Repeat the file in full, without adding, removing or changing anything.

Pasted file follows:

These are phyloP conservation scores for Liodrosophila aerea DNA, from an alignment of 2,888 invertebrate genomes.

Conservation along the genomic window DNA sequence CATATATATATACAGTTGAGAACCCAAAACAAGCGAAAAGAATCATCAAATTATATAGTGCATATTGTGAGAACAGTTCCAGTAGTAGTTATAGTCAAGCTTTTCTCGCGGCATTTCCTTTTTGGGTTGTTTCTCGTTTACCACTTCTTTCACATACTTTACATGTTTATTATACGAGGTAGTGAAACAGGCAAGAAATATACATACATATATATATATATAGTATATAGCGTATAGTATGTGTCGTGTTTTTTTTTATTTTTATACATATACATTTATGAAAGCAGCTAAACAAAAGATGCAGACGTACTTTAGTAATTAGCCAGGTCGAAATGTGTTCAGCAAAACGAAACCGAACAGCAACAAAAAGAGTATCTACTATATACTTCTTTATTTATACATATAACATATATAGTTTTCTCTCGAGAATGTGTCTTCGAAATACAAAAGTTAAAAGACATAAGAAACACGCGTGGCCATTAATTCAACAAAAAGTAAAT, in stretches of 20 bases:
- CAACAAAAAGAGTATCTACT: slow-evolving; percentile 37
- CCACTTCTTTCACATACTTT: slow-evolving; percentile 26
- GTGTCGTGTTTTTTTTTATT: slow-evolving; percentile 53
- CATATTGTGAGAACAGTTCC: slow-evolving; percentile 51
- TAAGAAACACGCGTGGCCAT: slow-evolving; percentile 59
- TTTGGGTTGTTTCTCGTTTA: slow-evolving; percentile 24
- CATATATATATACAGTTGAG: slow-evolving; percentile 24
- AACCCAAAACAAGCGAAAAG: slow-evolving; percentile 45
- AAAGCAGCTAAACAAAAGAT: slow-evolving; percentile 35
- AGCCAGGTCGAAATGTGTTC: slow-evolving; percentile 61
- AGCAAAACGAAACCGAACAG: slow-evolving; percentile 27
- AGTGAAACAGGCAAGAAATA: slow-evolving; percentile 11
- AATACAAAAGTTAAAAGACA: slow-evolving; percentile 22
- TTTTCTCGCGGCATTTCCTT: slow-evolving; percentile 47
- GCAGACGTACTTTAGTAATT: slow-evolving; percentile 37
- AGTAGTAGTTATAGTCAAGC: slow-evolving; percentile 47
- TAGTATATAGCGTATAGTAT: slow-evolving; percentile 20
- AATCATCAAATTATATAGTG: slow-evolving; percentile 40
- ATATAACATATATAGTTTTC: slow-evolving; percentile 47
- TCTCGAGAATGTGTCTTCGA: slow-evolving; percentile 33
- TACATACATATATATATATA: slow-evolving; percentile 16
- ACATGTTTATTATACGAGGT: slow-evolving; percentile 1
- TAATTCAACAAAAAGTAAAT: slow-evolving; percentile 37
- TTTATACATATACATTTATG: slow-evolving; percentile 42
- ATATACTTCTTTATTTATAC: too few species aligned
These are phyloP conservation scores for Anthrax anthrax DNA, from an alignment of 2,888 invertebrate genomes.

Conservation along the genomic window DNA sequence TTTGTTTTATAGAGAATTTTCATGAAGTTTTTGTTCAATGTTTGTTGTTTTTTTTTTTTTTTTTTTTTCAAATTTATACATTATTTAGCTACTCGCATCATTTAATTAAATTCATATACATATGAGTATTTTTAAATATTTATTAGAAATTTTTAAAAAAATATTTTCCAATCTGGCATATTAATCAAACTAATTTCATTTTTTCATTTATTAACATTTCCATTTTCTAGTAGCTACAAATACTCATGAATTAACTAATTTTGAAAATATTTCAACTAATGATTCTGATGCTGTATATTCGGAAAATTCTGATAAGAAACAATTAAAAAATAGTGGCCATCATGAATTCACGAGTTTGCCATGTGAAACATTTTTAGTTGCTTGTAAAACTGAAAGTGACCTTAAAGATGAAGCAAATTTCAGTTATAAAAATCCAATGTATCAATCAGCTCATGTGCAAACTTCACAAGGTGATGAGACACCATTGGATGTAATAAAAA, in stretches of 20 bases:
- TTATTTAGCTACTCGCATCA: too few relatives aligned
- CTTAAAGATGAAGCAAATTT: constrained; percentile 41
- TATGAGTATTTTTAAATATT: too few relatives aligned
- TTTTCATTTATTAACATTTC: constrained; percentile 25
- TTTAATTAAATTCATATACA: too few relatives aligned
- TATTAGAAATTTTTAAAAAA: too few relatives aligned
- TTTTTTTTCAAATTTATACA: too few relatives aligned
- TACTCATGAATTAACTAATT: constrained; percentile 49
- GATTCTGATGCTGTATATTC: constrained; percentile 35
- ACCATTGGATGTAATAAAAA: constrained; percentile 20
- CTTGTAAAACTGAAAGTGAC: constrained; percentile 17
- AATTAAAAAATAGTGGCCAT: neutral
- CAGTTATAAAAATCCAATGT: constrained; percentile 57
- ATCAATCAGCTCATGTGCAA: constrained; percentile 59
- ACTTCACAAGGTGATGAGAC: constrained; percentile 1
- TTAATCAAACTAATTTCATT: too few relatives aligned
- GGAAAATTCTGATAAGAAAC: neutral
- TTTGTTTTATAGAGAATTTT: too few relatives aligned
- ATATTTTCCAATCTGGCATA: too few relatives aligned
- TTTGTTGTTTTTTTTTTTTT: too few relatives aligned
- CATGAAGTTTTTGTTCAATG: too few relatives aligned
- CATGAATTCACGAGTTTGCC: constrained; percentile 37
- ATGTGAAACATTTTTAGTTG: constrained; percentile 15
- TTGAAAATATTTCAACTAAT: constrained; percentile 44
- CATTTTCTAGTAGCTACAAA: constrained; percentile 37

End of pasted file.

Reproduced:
These are phyloP conservation scores for Liodrosophila aerea DNA, from an alignment of 2,888 invertebrate genomes.

Conservation along the genomic window DNA sequence CATATATATATACAGTTGAGAACCCAAAACAAGCGAAAAGAATCATCAAATTATATAGTGCATATTGTGAGAACAGTTCCAGTAGTAGTTATAGTCAAGCTTTTCTCGCGGCATTTCCTTTTTGGGTTGTTTCTCGTTTACCACTTCTTTCACATACTTTACATGTTTATTATACGAGGTAGTGAAACAGGCAAGAAATATACATACATATATATATATATAGTATATAGCGTATAGTATGTGTCGTGTTTTTTTTTATTTTTATACATATACATTTATGAAAGCAGCTAAACAAAAGATGCAGACGTACTTTAGTAATTAGCCAGGTCGAAATGTGTTCAGCAAAACGAAACCGAACAGCAACAAAAAGAGTATCTACTATATACTTCTTTATTTATACATATAACATATATAGTTTTCTCTCGAGAATGTGTCTTCGAAATACAAAAGTTAAAAGACATAAGAAACACGCGTGGCCATTAATTCAACAAAAAGTAAAT, in stretches of 20 bases:
- CAACAAAAAGAGTATCTACT: slow-evolving; percentile 37
- CCACTTCTTTCACATACTTT: slow-evolving; percentile 26
- GTGTCGTGTTTTTTTTTATT: slow-evolving; percentile 53
- CATATTGTGAGAACAGTTCC: slow-evolving; percentile 51
- TAAGAAACACGCGTGGCCAT: slow-evolving; percentile 59
- TTTGGGTTGTTTCTCGTTTA: slow-evolving; percentile 24
- CATATATATATACAGTTGAG: slow-evolving; percentile 24
- AACCCAAAACAAGCGAAAAG: slow-evolving; percentile 45
- AAAGCAGCTAAACAAAAGAT: slow-evolving; percentile 35
- AGCCAGGTCGAAATGTGTTC: slow-evolving; percentile 61
- AGCAAAACGAAACCGAACAG: slow-evolving; percentile 27
- AGTGAAACAGGCAAGAAATA: slow-evolving; percentile 11
- AATACAAAAGTTAAAAGACA: slow-evolving; percentile 22
- TTTTCTCGCGGCATTTCCTT: slow-evolving; percentile 47
- GCAGACGTACTTTAGTAATT: slow-evolving; percentile 37
- AGTAGTAGTTATAGTCAAGC: slow-evolving; percentile 47
- TAGTATATAGCGTATAGTAT: slow-evolving; percentile 20
- AATCATCAAATTATATAGTG: slow-evolving; percentile 40
- ATATAACATATATAGTTTTC: slow-evolving; percentile 47
- TCTCGAGAATGTGTCTTCGA: slow-evolving; percentile 33
- TACATACATATATATATATA: slow-evolving; percentile 16
- ACATGTTTATTATACGAGGT: slow-evolving; percentile 1
- TAATTCAACAAAAAGTAAAT: slow-evolving; percentile 37
- TTTATACATATACATTTATG: slow-evolving; percentile 42
- ATATACTTCTTTATTTATAC: too few species aligned
These are phyloP conservation scores for Anthrax anthrax DNA, from an alignment of 2,888 invertebrate genomes.

Conservation along the genomic window DNA sequence TTTGTTTTATAGAGAATTTTCATGAAGTTTTTGTTCAATGTTTGTTGTTTTTTTTTTTTTTTTTTTTTCAAATTTATACATTATTTAGCTACTCGCATCATTTAATTAAATTCATATACATATGAGTATTTTTAAATATTTATTAGAAATTTTTAAAAAAATATTTTCCAATCTGGCATATTAATCAAACTAATTTCATTTTTTCATTTATTAACATTTCCATTTTCTAGTAGCTACAAATACTCATGAATTAACTAATTTTGAAAATATTTCAACTAATGATTCTGATGCTGTATATTCGGAAAATTCTGATAAGAAACAATTAAAAAATAGTGGCCATCATGAATTCACGAGTTTGCCATGTGAAACATTTTTAGTTGCTTGTAAAACTGAAAGTGACCTTAAAGATGAAGCAAATTTCAGTTATAAAAATCCAATGTATCAATCAGCTCATGTGCAAACTTCACAAGGTGATGAGACACCATTGGATGTAATAAAAA, in stretches of 20 bases:
- TTATTTAGCTACTCGCATCA: too few relatives aligned
- CTTAAAGATGAAGCAAATTT: constrained; percentile 41
- TATGAGTATTTTTAAATATT: too few relatives aligned
- TTTTCATTTATTAACATTTC: constrained; percentile 25
- TTTAATTAAATTCATATACA: too few relatives aligned
- TATTAGAAATTTTTAAAAAA: too few relatives aligned
- TTTTTTTTCAAATTTATACA: too few relatives aligned
- TACTCATGAATTAACTAATT: constrained; percentile 49
- GATTCTGATGCTGTATATTC: constrained; percentile 35
- ACCATTGGATGTAATAAAAA: constrained; percentile 20
- CTTGTAAAACTGAAAGTGAC: constrained; percentile 17
- AATTAAAAAATAGTGGCCAT: neutral
- CAGTTATAAAAATCCAATGT: constrained; percentile 57
- ATCAATCAGCTCATGTGCAA: constrained; percentile 59
- ACTTCACAAGGTGATGAGAC: constrained; percentile 1
- TTAATCAAACTAATTTCATT: too few relatives aligned
- GGAAAATTCTGATAAGAAAC: neutral
- TTTGTTTTATAGAGAATTTT: too few relatives aligned
- ATATTTTCCAATCTGGCATA: too few relatives aligned
- TTTGTTGTTTTTTTTTTTTT: too few relatives aligned
- CATGAAGTTTTTGTTCAATG: too few relatives aligned
- CATGAATTCACGAGTTTGCC: constrained; percentile 37
- ATGTGAAACATTTTTAGTTG: constrained; percentile 15
- TTGAAAATATTTCAACTAAT: constrained; percentile 44
- CATTTTCTAGTAGCTACAAA: constrained; percentile 37